/Paul Reubens, Known For Pee-wee Herman Character, Dead At 70

Paul Reubens, Known For Pee-wee Herman Character, Dead At 70

Paul Reubens, who rose to fame playing the beloved character Pee-wee Herman, died on Sunday, social media accounts tied to the actor announced Monday.

Reubens “bravely and privately fought cancer for years with his trademark tenacity and wit,” posts on his Facebook and Instagram accounts said. He was 70 years old.

“Please accept my apology for not going public with what I’ve been facing the last six years,” a statement from Reubens read. “I have always felt a huge amount of love and respect from my friends, fans and supporters. I have loved you all so much and enjoyed making art for you.”

“Paul was beloved and he will be terribly missed,” his talent agent, Donald Henry Birge, said Monday.

Reubens’ Pee-wee character soared to popularity in the 1980s, when he debuted “The Pee-wee Herman Show” at Los Angeles’ Groundlings theater after being rejected from “Saturday Night Live.” In the show, Pee-wee lived in Puppetland with a cadre of larger-than-life characters and spoke in a signature goofy, childlike voice that Reubens developed for the character.

As Pee-wee ― whose signature look was a gray suit and red bowtie that Reubens found backstage at Groundlings ― Reubens mastered the art of blurring the lines between fiction and reality.

“It dawned on me that I could actually become Pee-wee Herman,” Reubens reflected on the character’s early days in a 2020 interview with The Hollywood Reporter. “I could do something that was conceptual art, and the only person who would really know it was conceptual was me.”

The act caught on, Reubens said.

“I would go into meetings as myself, and people would look at me and call me Pee-wee,” he told THR. “They would be like, ‘How does $200 for this project sound to you, Pee-wee?’”

Paul Reubens appearing as Pee-wee Herman at WrestleMania XXVII in 2011.
Paul Reubens appearing as Pee-wee Herman at WrestleMania XXVII in 2011.

In 1985, the stage show’s wild success led to the character’s first full-length film, “Pee-wee’s Big Adventure,” directed by Tim Burton in his feature directorial debut. The movie, which sent Pee-wee on a cross-country journey to find his stolen red bicycle, was a critical and financial success and went on to achieve cult film status.

Reubens later starred in “Pee-wee’s Playhouse,” a CBS children’s program that ran from 1986 to 1991. The show was peppered with former Groundlings stars, including Phil Hartman and Lynne Marie Stewart, and existed as a sort of otherworldly Pee-wee dreamscape, complete with talking appliances and furniture, puppets interacting with human characters, and quirky clay animation.

But as the show was wrapping up, Reubens’ career came to a standstill. In 1991, he was arrested in Florida for masturbating in an adult movie theater, spawning a litany of jokes on late-night shows. Many of Reubens’ famous friends, including Cyndi Lauper and Zsa Zsa Gabor, spoke out in his defense, but Reubens largely retreated from public life, save for a few non-Pee-wee roles throughout the rest of the ’90s.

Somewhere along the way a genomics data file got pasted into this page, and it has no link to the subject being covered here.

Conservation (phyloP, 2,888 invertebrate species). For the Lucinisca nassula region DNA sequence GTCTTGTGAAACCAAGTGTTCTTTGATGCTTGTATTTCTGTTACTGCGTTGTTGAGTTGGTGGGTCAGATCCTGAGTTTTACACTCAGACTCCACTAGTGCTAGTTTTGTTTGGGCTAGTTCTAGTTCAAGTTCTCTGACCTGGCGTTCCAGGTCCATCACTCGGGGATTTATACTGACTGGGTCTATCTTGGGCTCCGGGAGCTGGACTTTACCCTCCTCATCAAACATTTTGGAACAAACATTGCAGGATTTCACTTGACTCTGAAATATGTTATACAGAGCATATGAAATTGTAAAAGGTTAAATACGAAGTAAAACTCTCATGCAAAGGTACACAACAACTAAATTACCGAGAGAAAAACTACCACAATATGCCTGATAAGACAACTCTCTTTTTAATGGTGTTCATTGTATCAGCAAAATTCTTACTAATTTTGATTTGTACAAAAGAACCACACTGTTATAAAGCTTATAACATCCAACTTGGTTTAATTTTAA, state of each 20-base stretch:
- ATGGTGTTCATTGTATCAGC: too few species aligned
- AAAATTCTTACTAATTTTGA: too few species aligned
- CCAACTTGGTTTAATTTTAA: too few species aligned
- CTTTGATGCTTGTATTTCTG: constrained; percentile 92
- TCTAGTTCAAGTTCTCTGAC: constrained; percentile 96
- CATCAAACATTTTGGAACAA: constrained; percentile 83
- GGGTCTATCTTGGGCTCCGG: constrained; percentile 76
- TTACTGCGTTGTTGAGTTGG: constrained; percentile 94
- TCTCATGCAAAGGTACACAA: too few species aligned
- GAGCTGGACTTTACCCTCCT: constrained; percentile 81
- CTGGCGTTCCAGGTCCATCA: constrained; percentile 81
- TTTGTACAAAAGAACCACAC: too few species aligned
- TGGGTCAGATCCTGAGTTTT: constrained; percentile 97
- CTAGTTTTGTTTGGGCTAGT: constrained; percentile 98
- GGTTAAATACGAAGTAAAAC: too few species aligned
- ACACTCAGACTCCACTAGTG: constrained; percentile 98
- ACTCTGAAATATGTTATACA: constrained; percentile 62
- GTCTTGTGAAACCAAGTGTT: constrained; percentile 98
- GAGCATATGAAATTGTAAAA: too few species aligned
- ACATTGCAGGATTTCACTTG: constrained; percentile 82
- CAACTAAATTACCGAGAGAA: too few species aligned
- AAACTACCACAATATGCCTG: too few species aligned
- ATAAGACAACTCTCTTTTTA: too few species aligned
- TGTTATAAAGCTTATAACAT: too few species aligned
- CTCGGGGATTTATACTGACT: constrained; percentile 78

A publicity still from 'Pee Wee's Playhouse" in 1986.
A publicity still from ‘Pee Wee’s Playhouse” in 1986.

John Kisch Archive via Getty Images

He played a few small roles in big films, including “Buffy the Vampire Slayer” and “Batman Returns” in 1992. He tiptoed back into public appearances to promote “Mystery Men,” a 1999 comedy where Reubens played an amateur superhero with flatulence so pungent it makes people faint. Over the years, Reubens appeared on a number of television shows as well, including “30 Rock,” “Reno 911,” “Portlandia” and “What We Do in the Shadows.”

After years of dormancy (and another misdemeanor charge concerning his vintage erotica collection in 2002), Reubens brought the Pee-wee character back to the stage in 2010 with runs in Los Angeles and New York. Six years later, “Pee-wee’s Big Holiday,” directed by John Lee and produced by Judd Apatow, premiered on Netflix to largely positive reviews.

For Reubens, Pee-wee’s years of absence mattered little to the film’s story.

“I sort of feel like, who cares where Pee-wee’s been?” Reubens told The AV Club upon the film’s premiere. “The thing that I loved about ― that I still like about Pee-wee Herman ― is that you look at Pee-wee Herman, you know who Pee-wee Herman is. You don’t need a lot of backstory. It didn’t require a lot originally, and I don’t feel like that much has changed, really.”

CORRECTION: A previous version of this story misstated the director of “Pee-wee’s Big Holiday.” It was John Lee, not Judd Apatow.

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